depot, and the frogs and other fish were sent to the Salvation Army in
January 19, 1921 - Jonesboro Daily Tribune
sportsmen alarmed over the introduction of a bill to abolish the Game
and Fish Commission circulated the following petition today which was
freely signed and will be presented to the legislature. It is hoped the
sportsmen throughout the state will act accordingly and do all in their
power to make the game commission an active agency to supress law
To the Members of the Arkansas Legislature: We the
undersignted sportsmen of Jonesboro realing that the game of the State
is rapidly disappearing owing to the ruthless slaughter and violations
of our game laws, hereby petition and pray that the Game and Fish
Commission not only be increased and that game wardens be given the
power to make arrests immediately upon ascertaining the fact that the
law has been violated instead of having their work curtailed by having
to file information and prevail upon some other official to make the
arrest as under the present law. Turkey, bear and deer are rapidly
vanishing and now only a few counties can boast of any big game,
whereas the past our forests teemed with game of all kind and our
citizens could hunt at will. Nearly ever state in America has provided
stringent laws to guard the game and unless we follow the example set
our game will soon be extinct, and it will be too late to act. Now is
the time to start the conservation and protection and we earnestly
beseech all true citizens to exert every energy toward conservation and
join in the demand that the Game and Fish Commission be given full
power to act and that the legislature refrain from any action that
would hinder them in their work.
Approves of New Quail Hunting Restrictions -Saturday, August 3, 1946 Arkansas Gazette
To the Editor of the Gazette:
have read several letters criticizing the new rulings made by the
Arkansas Fish and Game Commission on the quail sesson. I think that
staggering the hunting days is the best possible way of restocking the
fields with rapidly disappearing quail. I have hunted all my life, am
now over 50, and have never seen as few birds as I did this past
sesson. I have five dogs that I have to feed and buy licenses for.
Unless there are more birds I will be forced to give up this wonderful
sport. I have hunted in all of the Arkansas counties except two and in
several other states and in talking with other hunters, I learn that my
opinion is shared with the majority.
If something drastic
isn't done to conserve our quail here there won't be any.
This system has worked in other states with great success. All of the
criticizing sports are griping about the new law not being fair to the
hunter. Why can't fairness to the quail be considered?
am a working man and hunt purely for sport. I believe that three
hunting days a week are suffiecient to furnish that sport. I can't see
how a working man can hunt more than that and still make a living. Some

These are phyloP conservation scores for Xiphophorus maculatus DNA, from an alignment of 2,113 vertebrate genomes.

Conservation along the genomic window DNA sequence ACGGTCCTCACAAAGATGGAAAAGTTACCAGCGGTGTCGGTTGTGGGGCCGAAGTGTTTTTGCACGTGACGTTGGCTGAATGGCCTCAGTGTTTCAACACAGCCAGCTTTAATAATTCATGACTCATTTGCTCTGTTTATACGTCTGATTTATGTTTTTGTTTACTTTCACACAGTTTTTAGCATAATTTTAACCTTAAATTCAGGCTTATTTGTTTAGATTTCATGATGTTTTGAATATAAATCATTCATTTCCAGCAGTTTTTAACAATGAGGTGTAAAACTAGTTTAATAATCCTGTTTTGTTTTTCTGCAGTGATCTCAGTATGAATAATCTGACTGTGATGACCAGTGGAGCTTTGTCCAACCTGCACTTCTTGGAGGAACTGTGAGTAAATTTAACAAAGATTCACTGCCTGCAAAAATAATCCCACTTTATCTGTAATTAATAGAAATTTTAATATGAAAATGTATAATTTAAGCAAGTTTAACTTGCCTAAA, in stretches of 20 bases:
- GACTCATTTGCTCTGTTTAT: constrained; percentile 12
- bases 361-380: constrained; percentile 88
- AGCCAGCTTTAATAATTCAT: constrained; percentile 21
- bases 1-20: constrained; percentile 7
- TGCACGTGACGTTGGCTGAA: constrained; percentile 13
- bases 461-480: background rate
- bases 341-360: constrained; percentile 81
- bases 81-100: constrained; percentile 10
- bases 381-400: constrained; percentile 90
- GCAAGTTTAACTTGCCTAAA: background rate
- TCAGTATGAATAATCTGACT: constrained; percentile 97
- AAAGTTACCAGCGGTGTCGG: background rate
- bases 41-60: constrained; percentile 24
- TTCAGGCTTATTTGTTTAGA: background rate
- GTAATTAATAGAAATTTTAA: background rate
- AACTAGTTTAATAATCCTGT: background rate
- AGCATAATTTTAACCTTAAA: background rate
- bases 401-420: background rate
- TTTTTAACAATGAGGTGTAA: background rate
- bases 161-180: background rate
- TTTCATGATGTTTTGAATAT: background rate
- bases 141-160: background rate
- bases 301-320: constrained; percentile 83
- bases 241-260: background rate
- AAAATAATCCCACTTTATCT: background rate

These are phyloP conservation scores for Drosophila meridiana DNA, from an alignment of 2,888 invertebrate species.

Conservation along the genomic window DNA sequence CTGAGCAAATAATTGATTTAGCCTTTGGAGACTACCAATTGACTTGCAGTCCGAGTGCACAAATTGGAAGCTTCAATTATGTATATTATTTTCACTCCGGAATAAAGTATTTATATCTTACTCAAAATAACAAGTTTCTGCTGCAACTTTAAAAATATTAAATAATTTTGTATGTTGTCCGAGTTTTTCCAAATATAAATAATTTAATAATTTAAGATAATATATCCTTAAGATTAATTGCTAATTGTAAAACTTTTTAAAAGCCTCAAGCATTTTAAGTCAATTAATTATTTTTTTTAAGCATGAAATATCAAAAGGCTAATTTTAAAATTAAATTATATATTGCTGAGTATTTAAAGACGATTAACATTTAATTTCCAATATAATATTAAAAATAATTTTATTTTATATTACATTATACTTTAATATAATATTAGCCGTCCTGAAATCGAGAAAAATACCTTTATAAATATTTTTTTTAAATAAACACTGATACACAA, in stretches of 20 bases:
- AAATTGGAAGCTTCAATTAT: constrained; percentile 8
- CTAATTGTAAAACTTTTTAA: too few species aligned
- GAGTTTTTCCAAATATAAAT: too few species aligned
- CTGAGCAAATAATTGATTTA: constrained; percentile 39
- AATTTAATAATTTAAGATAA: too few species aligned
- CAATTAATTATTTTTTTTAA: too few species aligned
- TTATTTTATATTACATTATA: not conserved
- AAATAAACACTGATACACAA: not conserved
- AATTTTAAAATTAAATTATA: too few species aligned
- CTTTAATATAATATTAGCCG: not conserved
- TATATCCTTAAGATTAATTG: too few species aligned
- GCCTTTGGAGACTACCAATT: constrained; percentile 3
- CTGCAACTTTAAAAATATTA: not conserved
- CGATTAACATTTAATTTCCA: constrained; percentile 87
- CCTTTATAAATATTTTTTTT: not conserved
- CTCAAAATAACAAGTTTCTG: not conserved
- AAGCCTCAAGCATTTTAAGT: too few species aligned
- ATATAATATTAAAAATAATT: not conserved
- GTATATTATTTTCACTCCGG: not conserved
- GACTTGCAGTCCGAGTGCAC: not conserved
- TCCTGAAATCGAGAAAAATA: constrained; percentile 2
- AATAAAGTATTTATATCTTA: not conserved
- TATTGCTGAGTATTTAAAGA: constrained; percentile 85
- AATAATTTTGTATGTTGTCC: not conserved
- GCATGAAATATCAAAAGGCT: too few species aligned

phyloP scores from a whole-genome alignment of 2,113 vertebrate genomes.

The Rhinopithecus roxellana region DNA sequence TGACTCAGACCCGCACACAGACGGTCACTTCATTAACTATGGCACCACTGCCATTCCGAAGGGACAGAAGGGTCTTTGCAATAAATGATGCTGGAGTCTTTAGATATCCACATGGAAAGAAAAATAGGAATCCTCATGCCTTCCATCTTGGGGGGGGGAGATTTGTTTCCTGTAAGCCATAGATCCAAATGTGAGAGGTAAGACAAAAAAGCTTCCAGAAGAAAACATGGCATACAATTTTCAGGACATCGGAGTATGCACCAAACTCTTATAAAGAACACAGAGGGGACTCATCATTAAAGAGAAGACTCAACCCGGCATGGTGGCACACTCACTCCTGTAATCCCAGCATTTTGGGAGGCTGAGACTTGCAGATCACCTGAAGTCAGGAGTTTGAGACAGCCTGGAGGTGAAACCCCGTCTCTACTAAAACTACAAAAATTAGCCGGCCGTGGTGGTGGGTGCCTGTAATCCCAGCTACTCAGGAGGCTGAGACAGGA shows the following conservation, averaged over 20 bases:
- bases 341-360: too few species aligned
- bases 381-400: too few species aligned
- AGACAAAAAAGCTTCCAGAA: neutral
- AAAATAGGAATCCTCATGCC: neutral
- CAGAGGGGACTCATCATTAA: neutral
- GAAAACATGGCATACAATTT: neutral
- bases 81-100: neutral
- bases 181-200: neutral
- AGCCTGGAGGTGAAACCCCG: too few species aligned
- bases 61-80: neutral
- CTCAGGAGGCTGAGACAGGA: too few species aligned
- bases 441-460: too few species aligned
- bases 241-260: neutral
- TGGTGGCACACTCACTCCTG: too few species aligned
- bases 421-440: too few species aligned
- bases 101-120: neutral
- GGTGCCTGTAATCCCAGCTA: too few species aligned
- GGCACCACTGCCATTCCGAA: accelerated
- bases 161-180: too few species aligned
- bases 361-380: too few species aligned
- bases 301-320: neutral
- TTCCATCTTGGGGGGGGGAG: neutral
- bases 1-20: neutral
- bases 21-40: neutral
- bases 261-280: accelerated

argue that only the financiall able will reap rewards from the new
ruling. I contend that the new setup will even be cheaper because
anyone can see that seven days hunting is more costlier than three.
Also I think that a man who can't afford this sport should refrain and
take up something else.
Many people think that we should be
allowed to hunt on Sunday. I am also against that even though I have
practiced it many times in the past. We have to depend on our farmers
to protect the quail and there are many farmers against hunting on
Sunday. Why should we do this and give ourselves a black eye with the
man from whom we have to have co-operation in order to continue the
I am commending the Fish and Game Commission on their thoughtfulness and efforts toward conserving our birds.
Alexander, Ark.--- D.L. Bishop.
Thursday, June 12, 1913 - Arkansas Gazette
War Is Begun On Illegal Fisherman
- Sheriff Al Grooms accompanied by two deputies and J.O. Roberts deputy
under State Game Warden E.V. Visart, spent yesterday on the St. Francis
river east of Paragould making raids on the illegal fishing
paraphernalla used by the fisherman on that river. Twenty illegal nets
were captured and destroyed and three men alleged to have been
operating illegal nets were arrested and will be brought to trial
For several years fishing on St. Francis river has
been destroyed on account of the illegal traps, nets and seines used by
the local fishermen who ship the fish to the markets.
recently came to Paragould and conferred with those interested in the
enforcement of the game and fish laws and made arrangements to break up
the illegal traffic on the St. Francis river. He had no troble in
securing the co-operation of the sheriff, and it is believed the raids
made yesterday which are to be followed up with other raids and
convictions will result in putting market fishermen out of business.
Mr. Visart will make an appointment with the Missouri game warden and
have him come to the Missouri side of the St. Francis river and
together the men will make a clean sweep of every illegal net, trap and
seine in the river.